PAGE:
Next Generation Home means future for your home. Makes it smart, Yes it is smart home!!

You’ve probably heard the term ‘smart house’ being thrown around a lot recently. You’ve probably also heard terms like ‘smart home’, ‘connected home’, ‘connected house’, ‘intelligent house’ and even ‘domotics’ (short for domestic robotics). All of these names describe exactly the same thing, but like most people who’ve heard those terms, you’d probably start to mumble a bit and change the topic if you were asked to explain exactly what they mean…

A nextgenhome is a smart house that uses the latest electronic technologies and computerisation to control or automate any number of different aspects of the house. To build a smart house requires some basic thoughts on design and technology.

There are four very practical reasons that people invest in smart house technologies. In no particular order, these are:

  • Convenience – smart homes can help to simplify complex tasks, or to automate them completely.
  • Security – using sensors and communications technologies, homes can be carefully and constantly monitored from anywhere.
  • Comfort – climate and lighting systems can be automatically adjusted according to the time of day, the outside temperature or your individual mood.
  • Efficiency – Smart homes can control when things turn on and off, and keep track of exactly where and how much energy is used in your home.

Every smart home is different in terms of what it does and how it goes about it, but generally speaking the measure of a ‘good’ smart home is the extent to which it improves your home, and how unobtrusively it achieves this.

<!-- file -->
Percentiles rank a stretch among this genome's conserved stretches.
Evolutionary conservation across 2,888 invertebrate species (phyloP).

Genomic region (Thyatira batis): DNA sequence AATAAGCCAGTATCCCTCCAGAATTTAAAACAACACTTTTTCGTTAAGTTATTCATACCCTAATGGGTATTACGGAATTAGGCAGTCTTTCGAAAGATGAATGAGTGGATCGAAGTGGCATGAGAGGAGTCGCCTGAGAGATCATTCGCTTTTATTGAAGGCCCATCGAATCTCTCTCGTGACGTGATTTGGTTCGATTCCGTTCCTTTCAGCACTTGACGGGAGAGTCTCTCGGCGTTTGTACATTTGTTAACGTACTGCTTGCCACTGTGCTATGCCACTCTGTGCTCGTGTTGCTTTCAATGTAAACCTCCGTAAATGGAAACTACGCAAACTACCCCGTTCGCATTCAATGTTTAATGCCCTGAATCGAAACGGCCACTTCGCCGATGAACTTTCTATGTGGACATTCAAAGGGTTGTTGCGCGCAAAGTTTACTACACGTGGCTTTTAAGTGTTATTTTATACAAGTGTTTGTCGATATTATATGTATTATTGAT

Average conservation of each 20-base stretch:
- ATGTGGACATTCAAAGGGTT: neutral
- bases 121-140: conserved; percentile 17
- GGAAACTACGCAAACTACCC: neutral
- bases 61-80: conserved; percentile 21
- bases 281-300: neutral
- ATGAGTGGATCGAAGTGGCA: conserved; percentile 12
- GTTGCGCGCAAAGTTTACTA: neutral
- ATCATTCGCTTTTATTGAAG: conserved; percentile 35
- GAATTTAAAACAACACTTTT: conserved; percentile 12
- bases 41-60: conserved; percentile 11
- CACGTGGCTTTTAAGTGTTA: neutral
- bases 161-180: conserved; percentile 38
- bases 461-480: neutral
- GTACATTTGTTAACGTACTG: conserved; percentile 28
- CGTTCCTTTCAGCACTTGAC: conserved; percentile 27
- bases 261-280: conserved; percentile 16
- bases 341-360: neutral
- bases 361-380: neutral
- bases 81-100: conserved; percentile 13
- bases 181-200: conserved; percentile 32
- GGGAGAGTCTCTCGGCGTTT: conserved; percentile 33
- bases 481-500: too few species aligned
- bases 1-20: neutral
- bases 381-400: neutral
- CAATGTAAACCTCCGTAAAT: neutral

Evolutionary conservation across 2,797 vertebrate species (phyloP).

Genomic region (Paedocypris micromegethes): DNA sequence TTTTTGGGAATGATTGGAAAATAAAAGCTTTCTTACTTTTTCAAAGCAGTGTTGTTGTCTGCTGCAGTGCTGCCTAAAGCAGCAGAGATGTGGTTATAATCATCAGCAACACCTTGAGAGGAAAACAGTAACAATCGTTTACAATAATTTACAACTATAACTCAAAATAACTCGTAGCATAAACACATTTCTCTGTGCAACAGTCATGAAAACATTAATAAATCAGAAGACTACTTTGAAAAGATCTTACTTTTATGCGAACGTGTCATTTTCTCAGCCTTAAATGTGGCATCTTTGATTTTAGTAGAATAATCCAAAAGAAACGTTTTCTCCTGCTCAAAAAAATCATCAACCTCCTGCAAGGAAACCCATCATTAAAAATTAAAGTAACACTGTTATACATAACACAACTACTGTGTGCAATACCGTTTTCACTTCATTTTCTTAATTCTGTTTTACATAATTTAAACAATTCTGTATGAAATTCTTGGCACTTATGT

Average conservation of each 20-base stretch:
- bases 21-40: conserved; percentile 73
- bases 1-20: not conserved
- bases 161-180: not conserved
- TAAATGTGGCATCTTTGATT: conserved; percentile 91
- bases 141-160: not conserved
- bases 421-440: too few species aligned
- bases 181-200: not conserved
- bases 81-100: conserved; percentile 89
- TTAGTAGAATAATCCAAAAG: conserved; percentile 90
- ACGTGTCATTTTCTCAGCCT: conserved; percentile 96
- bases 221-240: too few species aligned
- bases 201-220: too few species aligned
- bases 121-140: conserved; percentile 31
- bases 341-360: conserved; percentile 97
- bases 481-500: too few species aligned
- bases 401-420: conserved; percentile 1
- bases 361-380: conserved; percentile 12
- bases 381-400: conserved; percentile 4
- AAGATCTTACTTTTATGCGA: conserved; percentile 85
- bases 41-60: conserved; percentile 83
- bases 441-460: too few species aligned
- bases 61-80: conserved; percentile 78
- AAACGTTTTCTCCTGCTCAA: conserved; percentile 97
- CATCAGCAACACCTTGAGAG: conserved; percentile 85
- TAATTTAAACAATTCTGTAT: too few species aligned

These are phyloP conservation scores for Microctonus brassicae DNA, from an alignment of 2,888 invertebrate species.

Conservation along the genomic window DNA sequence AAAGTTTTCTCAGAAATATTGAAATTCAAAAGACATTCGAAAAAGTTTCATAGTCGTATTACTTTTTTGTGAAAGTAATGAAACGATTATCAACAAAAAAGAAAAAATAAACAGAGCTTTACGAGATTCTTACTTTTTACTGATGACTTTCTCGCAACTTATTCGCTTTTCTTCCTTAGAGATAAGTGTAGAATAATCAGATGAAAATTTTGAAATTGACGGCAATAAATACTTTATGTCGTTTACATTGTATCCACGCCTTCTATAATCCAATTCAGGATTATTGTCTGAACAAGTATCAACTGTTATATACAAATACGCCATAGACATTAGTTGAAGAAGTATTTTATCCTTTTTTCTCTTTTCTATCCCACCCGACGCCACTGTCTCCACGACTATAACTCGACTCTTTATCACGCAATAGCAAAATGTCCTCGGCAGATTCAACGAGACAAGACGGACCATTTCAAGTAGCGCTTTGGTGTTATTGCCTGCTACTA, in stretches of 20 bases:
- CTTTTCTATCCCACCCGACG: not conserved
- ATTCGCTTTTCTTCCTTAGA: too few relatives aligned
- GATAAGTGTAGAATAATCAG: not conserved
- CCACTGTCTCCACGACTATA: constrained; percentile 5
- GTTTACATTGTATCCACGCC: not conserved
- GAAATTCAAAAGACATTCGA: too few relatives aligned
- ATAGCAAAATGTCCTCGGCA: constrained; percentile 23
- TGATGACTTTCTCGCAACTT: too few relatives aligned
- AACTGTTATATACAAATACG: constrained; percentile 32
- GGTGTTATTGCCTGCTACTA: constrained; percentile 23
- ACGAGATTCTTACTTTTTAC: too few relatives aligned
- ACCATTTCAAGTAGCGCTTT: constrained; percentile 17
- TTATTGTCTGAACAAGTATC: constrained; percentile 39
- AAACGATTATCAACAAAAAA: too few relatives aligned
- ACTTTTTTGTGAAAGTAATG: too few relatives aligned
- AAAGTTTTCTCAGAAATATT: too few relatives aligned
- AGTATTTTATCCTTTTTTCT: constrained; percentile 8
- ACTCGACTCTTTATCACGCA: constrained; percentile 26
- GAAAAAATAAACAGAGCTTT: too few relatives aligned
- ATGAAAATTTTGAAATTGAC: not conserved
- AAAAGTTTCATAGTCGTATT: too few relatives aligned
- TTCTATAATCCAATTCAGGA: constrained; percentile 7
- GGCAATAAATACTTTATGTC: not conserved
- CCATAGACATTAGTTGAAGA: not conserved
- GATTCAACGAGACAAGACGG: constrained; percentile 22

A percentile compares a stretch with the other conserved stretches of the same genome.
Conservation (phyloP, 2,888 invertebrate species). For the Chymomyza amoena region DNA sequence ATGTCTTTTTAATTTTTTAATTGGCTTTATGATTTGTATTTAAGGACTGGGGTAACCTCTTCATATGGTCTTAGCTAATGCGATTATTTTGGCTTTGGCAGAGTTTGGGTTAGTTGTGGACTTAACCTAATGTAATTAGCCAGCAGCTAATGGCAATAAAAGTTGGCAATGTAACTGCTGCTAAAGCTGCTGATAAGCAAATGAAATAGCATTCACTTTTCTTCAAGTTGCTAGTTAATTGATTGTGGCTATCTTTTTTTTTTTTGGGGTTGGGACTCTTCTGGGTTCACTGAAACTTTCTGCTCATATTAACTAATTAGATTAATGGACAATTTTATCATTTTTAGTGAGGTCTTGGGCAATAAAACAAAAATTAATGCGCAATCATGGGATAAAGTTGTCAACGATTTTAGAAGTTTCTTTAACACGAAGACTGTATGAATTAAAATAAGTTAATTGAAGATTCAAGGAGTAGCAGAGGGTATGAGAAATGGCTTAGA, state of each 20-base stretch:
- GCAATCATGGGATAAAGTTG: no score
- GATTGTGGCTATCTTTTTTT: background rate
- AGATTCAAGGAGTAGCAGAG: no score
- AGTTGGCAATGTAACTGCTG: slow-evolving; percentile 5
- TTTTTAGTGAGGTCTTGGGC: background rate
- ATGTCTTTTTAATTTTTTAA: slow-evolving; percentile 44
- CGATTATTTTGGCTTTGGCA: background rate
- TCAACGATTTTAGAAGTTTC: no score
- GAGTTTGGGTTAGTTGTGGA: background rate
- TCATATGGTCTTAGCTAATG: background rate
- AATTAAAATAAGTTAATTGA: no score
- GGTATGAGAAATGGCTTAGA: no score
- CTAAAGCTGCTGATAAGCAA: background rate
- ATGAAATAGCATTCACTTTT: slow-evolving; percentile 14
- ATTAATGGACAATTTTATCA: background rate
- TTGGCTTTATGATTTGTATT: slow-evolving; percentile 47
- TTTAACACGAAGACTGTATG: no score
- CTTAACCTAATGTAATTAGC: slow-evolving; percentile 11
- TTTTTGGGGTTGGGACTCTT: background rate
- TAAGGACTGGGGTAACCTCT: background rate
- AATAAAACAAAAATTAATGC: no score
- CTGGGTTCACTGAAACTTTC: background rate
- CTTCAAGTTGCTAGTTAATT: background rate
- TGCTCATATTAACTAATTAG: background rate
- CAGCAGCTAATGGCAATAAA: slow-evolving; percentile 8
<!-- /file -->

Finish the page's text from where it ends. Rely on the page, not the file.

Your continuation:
There’s no point in having technology for technology’s sake – if managing your smart home’s systems requires more time, cost and effort than would be required to do things manually, you may as well have hired a butler.

If your climate control systems are automated, for example, they should constantly adapt to keep the house feeling comfortable exactly where you need it. Ideally, this should be done unobtrusively, and in a way that ensures the maximum efficiency. You should also be able to easily and quickly override automated settings without having to wrestle with complicated controls, or trek to the other end of the house to do so.

Most smart homes use smart wiring or a purpose-built home network to allow different parts of the house to communicate with a central control system. Timers, switches and sensors are used to determine when and how different automated systems should work, and different ‘scenes’, macros and events can be established to cascade different controls for different scenarios.

For example, when you come home from work, a sensor may detect that you’ve arrived home and switch on certain lights, deactivate various security measures, and warm up the living room. When you’re going to bed, it may activate security sensors, draw all the curtains and turn off lights and appliances.